Roses In Alphabetical Order
‘Yellow Blaze’ Roses
Climber, Introduced – 1989
Each flower ‘Yellow Blaze’ is double, measures about 3 inches across and is composed of as many as 25 to 35 petals. The plants are quite tall and grow up to a height of anything between 12 feet and 14 feet. The leaves of this variety of rose are glossy and resistant to diseases.
‘Yellow Lady Banks Rose’
Species, Introduced – 1824
‘Yellow Lady Banks Rose’ blooms during the period between early and late spring, subject to the climatic conditions. This rose is a rambler that bears sprays of double, clear yellow hued flowers, each measuring about 1 inch (2.5 cm) across.
Although ‘Yellow Lady Banks Rose’ is not considered to be a hardy plant, especially in places where the temperature drops below 10°F (-12°C), it is resistant to diseases. The canes of this rose are without thorns and its free-flowing habit makes ‘Yellow Lady Banks Rose’ a popular choice in places having milder climatic conditions.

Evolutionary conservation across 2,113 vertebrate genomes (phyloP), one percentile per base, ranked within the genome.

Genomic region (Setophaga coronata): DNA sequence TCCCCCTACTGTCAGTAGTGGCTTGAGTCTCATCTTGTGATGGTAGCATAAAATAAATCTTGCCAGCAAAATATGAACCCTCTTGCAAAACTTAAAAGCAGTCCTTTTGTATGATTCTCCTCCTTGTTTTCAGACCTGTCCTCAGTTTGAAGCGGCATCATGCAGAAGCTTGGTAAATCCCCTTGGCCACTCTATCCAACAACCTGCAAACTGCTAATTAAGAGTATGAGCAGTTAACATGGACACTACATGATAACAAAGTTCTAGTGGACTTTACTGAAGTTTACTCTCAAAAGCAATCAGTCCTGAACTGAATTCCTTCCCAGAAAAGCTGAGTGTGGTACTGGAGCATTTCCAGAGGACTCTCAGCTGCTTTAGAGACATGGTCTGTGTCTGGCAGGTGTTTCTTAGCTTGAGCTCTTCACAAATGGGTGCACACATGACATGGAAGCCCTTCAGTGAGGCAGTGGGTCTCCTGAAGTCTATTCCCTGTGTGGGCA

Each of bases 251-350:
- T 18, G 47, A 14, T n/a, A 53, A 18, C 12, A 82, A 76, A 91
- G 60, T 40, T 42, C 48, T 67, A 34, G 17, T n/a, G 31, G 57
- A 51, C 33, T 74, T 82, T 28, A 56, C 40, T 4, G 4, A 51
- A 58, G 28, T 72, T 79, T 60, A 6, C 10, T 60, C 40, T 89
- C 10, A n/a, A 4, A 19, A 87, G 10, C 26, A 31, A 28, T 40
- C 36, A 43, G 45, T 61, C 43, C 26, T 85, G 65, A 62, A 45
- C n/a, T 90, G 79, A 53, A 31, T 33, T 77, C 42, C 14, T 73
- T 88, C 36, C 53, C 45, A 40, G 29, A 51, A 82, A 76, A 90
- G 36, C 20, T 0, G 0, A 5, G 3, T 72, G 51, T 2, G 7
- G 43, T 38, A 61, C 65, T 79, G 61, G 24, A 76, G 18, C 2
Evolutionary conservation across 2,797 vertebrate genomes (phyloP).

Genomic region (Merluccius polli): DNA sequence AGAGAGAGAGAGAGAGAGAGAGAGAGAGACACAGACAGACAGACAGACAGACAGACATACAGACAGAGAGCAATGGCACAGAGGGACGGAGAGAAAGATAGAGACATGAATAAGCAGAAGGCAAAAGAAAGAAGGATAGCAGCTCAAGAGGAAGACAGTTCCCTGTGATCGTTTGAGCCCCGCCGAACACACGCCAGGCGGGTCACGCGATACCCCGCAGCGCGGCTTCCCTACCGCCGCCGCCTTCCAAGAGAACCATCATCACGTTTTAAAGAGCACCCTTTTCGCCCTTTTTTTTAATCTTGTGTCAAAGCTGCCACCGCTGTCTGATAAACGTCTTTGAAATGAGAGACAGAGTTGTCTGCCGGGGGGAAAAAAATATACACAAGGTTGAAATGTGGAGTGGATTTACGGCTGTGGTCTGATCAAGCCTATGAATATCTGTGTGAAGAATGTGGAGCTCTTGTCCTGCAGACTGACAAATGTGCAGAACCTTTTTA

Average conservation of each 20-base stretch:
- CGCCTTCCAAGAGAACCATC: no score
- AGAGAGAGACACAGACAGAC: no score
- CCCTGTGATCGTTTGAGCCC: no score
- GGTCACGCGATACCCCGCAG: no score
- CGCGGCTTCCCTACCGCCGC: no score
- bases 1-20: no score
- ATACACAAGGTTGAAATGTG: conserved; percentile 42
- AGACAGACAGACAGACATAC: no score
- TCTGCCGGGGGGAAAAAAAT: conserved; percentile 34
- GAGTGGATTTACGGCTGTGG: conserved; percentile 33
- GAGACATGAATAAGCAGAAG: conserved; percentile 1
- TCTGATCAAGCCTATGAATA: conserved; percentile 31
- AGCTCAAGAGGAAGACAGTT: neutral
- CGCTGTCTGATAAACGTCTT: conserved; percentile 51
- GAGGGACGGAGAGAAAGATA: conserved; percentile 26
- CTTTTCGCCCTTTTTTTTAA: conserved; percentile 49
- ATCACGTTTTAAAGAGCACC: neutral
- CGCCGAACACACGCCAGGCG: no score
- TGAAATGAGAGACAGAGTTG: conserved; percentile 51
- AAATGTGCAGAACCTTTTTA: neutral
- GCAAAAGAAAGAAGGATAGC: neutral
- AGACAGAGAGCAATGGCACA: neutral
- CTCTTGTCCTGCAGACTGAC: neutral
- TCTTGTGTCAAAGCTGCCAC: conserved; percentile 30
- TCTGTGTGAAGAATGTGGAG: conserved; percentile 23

However, if you are growing this rose in colder regions, you may plant it in containers and move the plant to protected areas during the winter months. In fact, this rose makes an excellent container plant.
This species also has a white variety known as Rosa banksiae banksiae (which is at times listed as R. banksiae alba-plena). The flowers of the white form of ‘Yellow Lady Banks Rose’ have a more potent, violet-scented fragrance.
‘York and Lancaster’ Roses
Damask, Introduced – prior to 1629
The flowers of ‘York and Lancaster’ are loosely double and have white and pale pink petals. At times, one flower of this rose may have only one of the two hues and sometimes it may have mixed multicoloured splotches.
This rose blooms only once in a year and the flowers appear in clusters. Each flower of ‘York and Lancaster’ measures anything between 1 ½ inches and 2 ½ inches across. The plants are arching and grow up to a height of 5 feet or even taller.
The leaves of this rose have a light grey-green color. Often people mistake ‘York and Lancaster’ rose for ‘Rosa Mundi. In fact, ‘York and Lancaster’ rose was named to memorialize the conclusion of the War of the Roses (which continued from 1455 to 1485). However, there is another rose whose discovery apparently encouraged people for a truce.